Chemical Etchants

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Chemical etching is one step of some popular PCB fabrication techniques.

In this technique,

  • one starts with a copper-clad board.
  • one puts a mask over all the copper he want to keep. There are a variety of ways to do this -- see Toner Transfer and Photoetching.
  • one removes the parts he don't want to keep, by chemically etching away the copper.
  • cleanup: wash off the board in the sink; carefully store or dispose of the acid.

There are a lot of different chemical techniques for doing this, each with its own advantages and drawbacks.

None of these chemicals is incredibly dangerous, but they can all be toxic or caustic, and should be treated with care. Eye protection and gloves are a very good idea. Before you start, make sure you know how dangerous each chemical is, and figure out what you will need to do if you spill it or get it on yourself. Washing with plenty of water is usually a good start. For some chemicals you may want to keep a neutralizing agent handy. An MSDS (Materials Safety Data Sheet) for the chemical will give you some basic information.

vinegar and salt

Ferric Chloride

This is the most common hobbyist etchant. Ferric chloride, FeCl3, is a brownish substance. It's usually sold in a bottle (dissolved in water, perhaps with a little acid or peroxide) or as a powder (which you have to dissolve in water).

When in solution, ferric chloride is a ferric ion (Fe3+) and a chloride ion (Cl-). The ferric ion reacts with the metallic copper on the circuit board in a redox reaction, producing a ferrous ion (Fe2+) and cuprous or cupric (Cu1+ or Cu2+) copper. The chlorine is just along for the ride. The copper ion, unlike the metallic copper, is soluble, so it leaves the circuit board and goes into solution. The reaction products form a black sludge which settles to the bottom of the etching tank. After etching enough copper, all your Fe3+ is used up and your solution is full of Cu1+, and you need to get more etchant.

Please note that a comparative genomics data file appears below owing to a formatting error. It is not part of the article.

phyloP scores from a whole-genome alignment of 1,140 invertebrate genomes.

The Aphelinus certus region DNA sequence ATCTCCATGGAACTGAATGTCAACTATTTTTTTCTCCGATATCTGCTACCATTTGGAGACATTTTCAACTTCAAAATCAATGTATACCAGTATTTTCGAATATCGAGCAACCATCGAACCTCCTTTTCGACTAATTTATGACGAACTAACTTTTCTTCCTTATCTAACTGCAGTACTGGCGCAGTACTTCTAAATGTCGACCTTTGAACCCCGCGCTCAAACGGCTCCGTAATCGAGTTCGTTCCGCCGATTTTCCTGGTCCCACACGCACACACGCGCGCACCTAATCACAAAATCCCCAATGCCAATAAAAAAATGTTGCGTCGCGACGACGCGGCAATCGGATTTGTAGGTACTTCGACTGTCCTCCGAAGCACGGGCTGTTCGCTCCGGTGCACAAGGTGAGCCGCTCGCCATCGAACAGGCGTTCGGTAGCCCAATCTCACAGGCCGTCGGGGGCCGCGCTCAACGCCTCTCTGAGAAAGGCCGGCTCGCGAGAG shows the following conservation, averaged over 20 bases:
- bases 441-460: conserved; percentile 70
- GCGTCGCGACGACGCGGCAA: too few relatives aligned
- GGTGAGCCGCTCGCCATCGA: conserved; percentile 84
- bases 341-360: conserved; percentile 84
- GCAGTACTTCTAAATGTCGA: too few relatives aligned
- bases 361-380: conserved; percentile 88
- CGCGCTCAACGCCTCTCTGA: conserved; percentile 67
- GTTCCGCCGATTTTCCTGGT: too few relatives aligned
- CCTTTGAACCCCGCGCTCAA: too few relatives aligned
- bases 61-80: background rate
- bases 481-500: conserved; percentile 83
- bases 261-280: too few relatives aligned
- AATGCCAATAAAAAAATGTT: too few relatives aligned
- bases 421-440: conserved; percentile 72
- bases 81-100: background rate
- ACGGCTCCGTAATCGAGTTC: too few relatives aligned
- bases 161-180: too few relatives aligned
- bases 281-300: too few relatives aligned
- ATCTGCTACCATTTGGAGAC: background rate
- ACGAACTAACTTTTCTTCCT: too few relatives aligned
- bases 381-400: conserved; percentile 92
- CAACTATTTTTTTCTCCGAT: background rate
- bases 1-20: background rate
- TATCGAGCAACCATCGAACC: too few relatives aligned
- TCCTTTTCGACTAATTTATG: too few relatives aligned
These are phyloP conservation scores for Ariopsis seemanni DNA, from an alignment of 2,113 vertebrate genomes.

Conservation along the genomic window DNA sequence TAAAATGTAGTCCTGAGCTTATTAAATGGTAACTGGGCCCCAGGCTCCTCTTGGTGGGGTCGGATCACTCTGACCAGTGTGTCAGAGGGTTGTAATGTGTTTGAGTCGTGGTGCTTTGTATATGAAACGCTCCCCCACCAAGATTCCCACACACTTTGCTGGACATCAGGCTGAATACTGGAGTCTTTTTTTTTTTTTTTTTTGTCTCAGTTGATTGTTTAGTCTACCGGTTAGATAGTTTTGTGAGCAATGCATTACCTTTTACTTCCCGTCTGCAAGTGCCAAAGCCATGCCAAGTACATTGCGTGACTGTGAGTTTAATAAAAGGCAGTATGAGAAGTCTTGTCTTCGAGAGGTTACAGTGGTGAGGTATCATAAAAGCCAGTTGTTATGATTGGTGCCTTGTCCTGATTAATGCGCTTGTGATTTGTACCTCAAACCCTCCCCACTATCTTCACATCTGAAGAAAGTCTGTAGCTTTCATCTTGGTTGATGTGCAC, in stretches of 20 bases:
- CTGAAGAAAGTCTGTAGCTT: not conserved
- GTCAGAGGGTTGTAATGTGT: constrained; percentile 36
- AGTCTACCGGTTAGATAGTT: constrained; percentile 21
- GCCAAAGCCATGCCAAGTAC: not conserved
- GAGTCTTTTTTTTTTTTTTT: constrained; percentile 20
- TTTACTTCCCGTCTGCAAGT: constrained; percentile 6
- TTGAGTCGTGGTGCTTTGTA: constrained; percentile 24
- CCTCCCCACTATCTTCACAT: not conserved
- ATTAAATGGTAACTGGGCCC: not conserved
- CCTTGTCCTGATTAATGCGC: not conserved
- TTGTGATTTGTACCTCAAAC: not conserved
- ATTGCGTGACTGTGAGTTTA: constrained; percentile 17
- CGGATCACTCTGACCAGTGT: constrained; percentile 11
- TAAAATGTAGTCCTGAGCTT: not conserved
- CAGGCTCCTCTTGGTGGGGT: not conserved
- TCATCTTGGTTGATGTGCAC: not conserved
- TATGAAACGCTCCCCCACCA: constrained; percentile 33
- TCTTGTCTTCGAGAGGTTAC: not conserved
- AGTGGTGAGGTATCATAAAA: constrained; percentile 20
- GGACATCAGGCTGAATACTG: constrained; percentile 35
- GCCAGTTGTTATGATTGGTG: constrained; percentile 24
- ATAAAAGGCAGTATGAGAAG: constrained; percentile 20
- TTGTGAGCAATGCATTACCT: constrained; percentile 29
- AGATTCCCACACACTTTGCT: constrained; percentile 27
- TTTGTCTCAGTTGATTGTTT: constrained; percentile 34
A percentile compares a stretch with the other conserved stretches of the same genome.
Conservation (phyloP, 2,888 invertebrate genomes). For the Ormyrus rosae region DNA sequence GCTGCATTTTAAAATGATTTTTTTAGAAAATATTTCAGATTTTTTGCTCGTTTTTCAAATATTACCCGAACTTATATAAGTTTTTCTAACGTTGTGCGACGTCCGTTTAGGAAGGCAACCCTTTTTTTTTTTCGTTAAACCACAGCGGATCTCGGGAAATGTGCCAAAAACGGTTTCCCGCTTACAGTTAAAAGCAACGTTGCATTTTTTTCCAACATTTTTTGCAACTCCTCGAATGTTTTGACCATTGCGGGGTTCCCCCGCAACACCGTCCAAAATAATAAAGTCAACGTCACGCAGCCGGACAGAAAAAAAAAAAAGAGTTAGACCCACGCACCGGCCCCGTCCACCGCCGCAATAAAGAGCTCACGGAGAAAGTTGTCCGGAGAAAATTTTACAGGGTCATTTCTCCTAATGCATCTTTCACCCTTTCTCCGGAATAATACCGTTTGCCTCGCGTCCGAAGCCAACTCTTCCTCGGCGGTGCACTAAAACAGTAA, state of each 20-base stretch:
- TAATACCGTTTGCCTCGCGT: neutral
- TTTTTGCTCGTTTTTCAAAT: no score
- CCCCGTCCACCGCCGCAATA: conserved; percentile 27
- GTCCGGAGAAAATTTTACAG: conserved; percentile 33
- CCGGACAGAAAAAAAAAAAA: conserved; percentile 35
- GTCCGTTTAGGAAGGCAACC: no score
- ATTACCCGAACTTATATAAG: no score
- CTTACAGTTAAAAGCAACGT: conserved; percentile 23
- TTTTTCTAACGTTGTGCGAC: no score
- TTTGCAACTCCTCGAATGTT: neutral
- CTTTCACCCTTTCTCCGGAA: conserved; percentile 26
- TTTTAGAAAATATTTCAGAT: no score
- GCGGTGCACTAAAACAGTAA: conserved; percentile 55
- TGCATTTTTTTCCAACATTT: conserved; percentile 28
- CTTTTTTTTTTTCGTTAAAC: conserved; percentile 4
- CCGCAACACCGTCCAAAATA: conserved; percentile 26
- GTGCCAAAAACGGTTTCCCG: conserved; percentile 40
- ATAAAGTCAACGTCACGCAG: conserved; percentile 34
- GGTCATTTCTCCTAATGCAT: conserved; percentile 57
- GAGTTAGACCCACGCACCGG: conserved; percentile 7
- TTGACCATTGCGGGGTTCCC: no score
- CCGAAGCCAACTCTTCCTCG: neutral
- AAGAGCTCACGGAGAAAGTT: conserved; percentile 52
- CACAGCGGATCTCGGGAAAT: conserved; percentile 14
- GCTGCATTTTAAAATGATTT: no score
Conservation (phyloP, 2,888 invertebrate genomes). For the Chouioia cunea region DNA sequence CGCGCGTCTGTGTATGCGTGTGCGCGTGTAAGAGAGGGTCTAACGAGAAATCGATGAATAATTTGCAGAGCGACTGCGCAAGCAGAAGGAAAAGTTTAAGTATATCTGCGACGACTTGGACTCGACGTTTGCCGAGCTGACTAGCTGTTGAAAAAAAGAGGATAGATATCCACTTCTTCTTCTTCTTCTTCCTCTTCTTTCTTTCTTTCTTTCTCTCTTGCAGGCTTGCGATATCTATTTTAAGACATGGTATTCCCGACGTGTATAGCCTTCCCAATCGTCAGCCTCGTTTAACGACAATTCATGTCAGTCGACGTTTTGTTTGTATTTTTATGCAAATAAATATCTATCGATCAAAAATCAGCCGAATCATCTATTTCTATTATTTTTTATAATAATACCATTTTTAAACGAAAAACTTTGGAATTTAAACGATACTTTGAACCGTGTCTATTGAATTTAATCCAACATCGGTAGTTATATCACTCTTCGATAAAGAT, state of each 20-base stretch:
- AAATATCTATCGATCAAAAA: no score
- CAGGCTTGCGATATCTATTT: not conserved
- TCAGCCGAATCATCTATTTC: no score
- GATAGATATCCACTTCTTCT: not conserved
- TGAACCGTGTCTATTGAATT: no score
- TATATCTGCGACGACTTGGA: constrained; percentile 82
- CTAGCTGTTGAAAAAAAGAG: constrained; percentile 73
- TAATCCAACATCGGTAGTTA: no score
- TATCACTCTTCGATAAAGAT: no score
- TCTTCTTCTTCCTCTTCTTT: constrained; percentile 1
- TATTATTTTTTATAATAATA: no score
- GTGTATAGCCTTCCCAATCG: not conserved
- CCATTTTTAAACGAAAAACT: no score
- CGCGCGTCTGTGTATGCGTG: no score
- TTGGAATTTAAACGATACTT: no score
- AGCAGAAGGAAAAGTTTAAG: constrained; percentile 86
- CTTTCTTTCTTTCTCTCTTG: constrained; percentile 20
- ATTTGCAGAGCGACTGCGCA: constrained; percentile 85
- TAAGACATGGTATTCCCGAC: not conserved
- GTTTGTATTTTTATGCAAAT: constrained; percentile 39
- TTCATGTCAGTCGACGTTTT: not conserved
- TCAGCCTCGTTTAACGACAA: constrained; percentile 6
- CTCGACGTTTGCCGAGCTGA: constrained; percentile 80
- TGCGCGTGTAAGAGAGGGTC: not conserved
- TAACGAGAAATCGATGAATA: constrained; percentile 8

Ammonium Persulfate

Expensive & hard to control and optimize the process parameters (such as specific gravity & pH value).

HydroChloric Acid / Hydrogen Peroxide

Mixing about 1 part HCl (Which can be found at most hardware stores, also known as Muriatic Acid. Ask for concrete cleaner.) into 2 parts Hydrogen peroxide (normally used for cleaning cuts) you can make a fairly powerful etchant. Use gloves and don't breathe the fumes though. This will etch a 3"x5" board in less than 10 minutes. No need to heat it up. I usually like to drill a small hole through the board on a corner and thread a wire or nylon string through to help agitate / remove the board.

When the board is done etching, the etchant will probably look like green kool-aid, from the copper content in it. This stuff is highly corrosive and will burn skin, which is why you should wear gloves. But it is easy to handle, and fairly easy to dispose of. the etchant is easily deactivated with baking soda. Pour enough baking soda into it slowly (to keep it from boiling and overflowing... remember what happens with baking soda/vinegar? ya...) until it is a solid mass, then leave it in the sun to dry. You should contact your local authorities to find out what you should do with it next. Whatever you do, DO NOT dump the stuff down the drain, it will eat through your pipes just like any of the other etchants.

Alternatively, instead of disposing of the etchant, you can re-use it again and again. In fact, after etching a few boards with this solution, you will have successfully made Acid Cupric Chloride (see below). You can also find a detailed tutorial on etching at Muriatic Acid etching tutorial

Disposal procedures

Flushing used etchant down the drain is a bad idea (and usually illegal) because copper ion is toxic. The usual recommended way to dispose of hobbyist amounts of etchant is to convert it to a solid somehow and dispose of the solid in accordance with local laws.

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